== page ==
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98   Life and Letters of Francis Galton

coats, and to remember that granular pigmentation varies enormously within the range of coat-colours described as chestnut by hackney breeders. Galton assumes that full red pigmentation .counts for 1.0 and takes chestnut to be

0-8; bay, 0-7; brown, 0-4; and black, 0.1. Then by using the results of the

several lines in A, he concludes that each chestnut parent contributes 40 units to the offspring, each bay 33.7 units, each brown 25.3, and each black 10.4. He is now able to deal with the crosses in B, C, D, E, F and G. He finds that there should be in the offspring of the matings










Theoretically ...   ...







units of red

While observations give







units of red

But is this really conclusive? It is possible that there are almost the same amounts of diffused pigment in the different coats and that the visible colours arise from the relative amounts of granular pigmentation. Had Galton put the amount of red pigment= 0.8 for all coat-colours, he would have got his theoretical and observational numbers in perfect agreement. But I do not think this would justify the assumption that the amount of red pigment is the same for all coats. I think then that we cannot assume his far rougher agreement is any proof of the numbers he has selected, or indeed of his theory of average parental contributions*. After the experience we now have had in the coat-colour of mammals, I feel fairly convinced that it is necessary to supplement the macroscopic classification by microscopic examination, for the categories formed in the former manner contain a great range of both diffuse and granular pigmentation.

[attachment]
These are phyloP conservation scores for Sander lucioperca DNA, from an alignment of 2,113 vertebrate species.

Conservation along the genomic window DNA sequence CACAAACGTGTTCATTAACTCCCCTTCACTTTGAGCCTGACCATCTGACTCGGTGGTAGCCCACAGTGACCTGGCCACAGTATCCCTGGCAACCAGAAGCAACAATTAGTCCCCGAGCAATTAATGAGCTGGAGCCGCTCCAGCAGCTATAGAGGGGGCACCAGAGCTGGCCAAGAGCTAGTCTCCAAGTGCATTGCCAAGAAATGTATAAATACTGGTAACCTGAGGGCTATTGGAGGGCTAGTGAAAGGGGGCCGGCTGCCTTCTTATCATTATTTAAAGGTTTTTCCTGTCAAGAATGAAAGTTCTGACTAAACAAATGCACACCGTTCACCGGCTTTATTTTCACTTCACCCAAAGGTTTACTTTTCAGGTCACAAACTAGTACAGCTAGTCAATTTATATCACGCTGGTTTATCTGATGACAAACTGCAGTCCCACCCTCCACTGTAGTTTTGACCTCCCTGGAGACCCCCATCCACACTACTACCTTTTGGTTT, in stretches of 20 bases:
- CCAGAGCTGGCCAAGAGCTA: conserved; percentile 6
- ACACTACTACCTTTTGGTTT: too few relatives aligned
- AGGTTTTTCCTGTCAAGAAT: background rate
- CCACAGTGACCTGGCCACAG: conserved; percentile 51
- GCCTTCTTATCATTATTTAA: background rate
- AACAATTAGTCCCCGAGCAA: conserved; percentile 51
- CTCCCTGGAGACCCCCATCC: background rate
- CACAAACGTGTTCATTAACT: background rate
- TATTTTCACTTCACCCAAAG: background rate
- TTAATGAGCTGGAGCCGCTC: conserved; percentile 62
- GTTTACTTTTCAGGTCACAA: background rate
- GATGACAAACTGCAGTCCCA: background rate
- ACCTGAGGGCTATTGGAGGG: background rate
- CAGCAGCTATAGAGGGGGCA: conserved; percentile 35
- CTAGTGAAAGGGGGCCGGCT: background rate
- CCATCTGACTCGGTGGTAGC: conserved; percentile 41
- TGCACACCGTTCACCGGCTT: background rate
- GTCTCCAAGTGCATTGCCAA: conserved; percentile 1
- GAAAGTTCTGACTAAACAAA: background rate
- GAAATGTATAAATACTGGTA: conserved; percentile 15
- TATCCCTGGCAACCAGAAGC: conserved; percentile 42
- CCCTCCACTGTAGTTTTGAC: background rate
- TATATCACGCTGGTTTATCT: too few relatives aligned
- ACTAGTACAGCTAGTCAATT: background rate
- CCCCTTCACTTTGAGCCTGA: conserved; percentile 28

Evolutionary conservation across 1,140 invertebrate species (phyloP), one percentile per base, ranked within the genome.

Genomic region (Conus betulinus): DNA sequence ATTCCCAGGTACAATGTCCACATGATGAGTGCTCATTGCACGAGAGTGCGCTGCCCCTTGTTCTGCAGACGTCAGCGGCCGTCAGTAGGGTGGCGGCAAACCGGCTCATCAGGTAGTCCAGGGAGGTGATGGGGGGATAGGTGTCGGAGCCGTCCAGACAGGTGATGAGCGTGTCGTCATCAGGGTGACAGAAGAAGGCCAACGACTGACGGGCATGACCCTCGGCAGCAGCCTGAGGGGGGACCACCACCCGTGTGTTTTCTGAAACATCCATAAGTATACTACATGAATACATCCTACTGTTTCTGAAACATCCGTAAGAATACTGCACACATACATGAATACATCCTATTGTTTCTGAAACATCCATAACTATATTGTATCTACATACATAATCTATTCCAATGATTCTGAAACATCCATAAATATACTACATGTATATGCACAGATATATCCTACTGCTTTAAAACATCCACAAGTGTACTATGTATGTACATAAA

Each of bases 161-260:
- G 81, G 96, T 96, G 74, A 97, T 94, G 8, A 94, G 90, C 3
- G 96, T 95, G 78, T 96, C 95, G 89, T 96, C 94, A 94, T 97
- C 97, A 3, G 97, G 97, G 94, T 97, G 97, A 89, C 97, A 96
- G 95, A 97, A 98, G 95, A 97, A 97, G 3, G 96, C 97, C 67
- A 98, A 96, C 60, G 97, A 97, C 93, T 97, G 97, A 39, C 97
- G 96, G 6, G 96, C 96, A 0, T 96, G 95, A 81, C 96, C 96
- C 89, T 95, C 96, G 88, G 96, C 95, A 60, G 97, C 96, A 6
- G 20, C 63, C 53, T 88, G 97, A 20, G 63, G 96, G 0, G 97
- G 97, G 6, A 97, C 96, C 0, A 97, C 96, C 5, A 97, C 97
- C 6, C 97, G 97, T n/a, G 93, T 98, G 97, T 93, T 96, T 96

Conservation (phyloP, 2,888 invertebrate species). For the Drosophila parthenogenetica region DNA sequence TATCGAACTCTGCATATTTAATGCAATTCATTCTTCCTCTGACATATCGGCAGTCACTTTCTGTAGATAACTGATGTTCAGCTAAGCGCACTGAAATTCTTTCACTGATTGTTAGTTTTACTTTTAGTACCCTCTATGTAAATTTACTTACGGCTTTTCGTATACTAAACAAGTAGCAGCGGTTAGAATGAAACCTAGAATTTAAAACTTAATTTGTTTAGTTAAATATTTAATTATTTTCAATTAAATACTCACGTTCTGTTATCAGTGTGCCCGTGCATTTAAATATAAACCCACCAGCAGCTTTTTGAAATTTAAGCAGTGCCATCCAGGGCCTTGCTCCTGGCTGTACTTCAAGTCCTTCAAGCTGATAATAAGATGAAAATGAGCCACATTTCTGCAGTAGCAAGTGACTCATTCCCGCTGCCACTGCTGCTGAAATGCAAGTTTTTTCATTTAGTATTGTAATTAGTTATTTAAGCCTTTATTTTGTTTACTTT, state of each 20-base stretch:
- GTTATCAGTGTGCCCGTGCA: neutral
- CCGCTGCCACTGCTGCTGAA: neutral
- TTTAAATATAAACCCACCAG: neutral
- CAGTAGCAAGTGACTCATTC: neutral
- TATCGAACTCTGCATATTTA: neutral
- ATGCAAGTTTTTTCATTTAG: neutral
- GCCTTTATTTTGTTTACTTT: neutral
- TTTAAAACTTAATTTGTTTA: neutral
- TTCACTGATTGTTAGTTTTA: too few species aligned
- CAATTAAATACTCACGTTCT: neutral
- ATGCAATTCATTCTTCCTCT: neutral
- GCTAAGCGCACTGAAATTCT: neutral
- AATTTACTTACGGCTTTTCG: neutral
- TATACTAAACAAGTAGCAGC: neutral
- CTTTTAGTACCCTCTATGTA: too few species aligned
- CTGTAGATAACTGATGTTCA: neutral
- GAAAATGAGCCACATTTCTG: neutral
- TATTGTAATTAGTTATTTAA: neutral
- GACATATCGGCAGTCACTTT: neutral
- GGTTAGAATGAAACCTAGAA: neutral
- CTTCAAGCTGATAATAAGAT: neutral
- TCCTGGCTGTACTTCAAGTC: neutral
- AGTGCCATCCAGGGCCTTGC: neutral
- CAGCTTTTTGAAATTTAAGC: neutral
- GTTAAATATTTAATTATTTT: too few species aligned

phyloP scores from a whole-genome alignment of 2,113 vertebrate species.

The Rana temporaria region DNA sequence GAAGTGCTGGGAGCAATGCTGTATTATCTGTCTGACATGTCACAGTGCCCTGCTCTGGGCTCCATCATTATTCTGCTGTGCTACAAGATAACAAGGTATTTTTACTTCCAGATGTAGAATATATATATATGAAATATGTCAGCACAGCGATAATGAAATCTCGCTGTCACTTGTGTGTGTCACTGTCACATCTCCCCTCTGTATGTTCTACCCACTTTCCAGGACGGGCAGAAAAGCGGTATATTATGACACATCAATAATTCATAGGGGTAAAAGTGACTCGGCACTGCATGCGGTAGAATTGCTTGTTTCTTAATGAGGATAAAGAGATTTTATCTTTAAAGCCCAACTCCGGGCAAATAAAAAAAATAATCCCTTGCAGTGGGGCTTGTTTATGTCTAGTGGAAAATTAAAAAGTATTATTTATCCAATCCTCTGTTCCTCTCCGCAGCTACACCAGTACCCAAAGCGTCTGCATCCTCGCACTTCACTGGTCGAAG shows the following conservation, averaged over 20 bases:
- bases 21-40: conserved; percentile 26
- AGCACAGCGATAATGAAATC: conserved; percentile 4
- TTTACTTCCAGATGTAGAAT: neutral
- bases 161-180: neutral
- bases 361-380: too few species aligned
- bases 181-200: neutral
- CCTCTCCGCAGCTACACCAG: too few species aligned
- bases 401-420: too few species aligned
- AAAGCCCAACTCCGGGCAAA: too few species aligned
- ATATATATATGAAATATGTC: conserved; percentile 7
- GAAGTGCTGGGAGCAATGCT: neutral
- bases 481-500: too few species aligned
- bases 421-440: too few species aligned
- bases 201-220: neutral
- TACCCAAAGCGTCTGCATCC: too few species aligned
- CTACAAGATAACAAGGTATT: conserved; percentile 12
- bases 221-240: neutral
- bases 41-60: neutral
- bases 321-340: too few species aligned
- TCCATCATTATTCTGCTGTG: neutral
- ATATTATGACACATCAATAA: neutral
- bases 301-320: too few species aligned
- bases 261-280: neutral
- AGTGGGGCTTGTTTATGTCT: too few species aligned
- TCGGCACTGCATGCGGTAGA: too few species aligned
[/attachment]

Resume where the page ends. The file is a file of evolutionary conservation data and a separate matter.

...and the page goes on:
Prepotency in Trotting Horses. Still another paper of the same year occurs in Nature, July 14, 1898 (Vol. LVIII, pp. 246-7). It is entitled " The Distribution of Prepotency," and deals with data for American Trotting Horses. Galton was much occupied at this time with the idea of the prepotency of individuals. He believed that some favoured individuals had a power of impressing their exceptional characters on their offspring, and that this prepotency was of the nature of a " sport." The American Trotting Horse data provided, he considered, a method of testing this belief. Wallace's Year Books give lists (i) of the sires of offspring any one of which has succeeded in trotting one mile in 2 minutes and 30 seconds or less, or who has paced" (ambled) the same distance in 2 minutes and 25 seconds or less; (ii) of the dams of two such offspring, or else of one such offspring and one such grandchild. Galton selected from these lists of sires and dams those foaled before 1870 and therefore who would be at least 25 years of age in the Year Book for 1896, which he was using. He considered that this would give at least 20 years of breeding age to the parents and 5 years of attempted

* I took the relative proportions of red to be r1, r2, r,, r4f and determined their values to fit B, C, D, E, F, G by least squares instead of guessing their values; the ratio of the is was 1.00 : 1.04 : 1.14 : 1.06, almost a ratio of equality !

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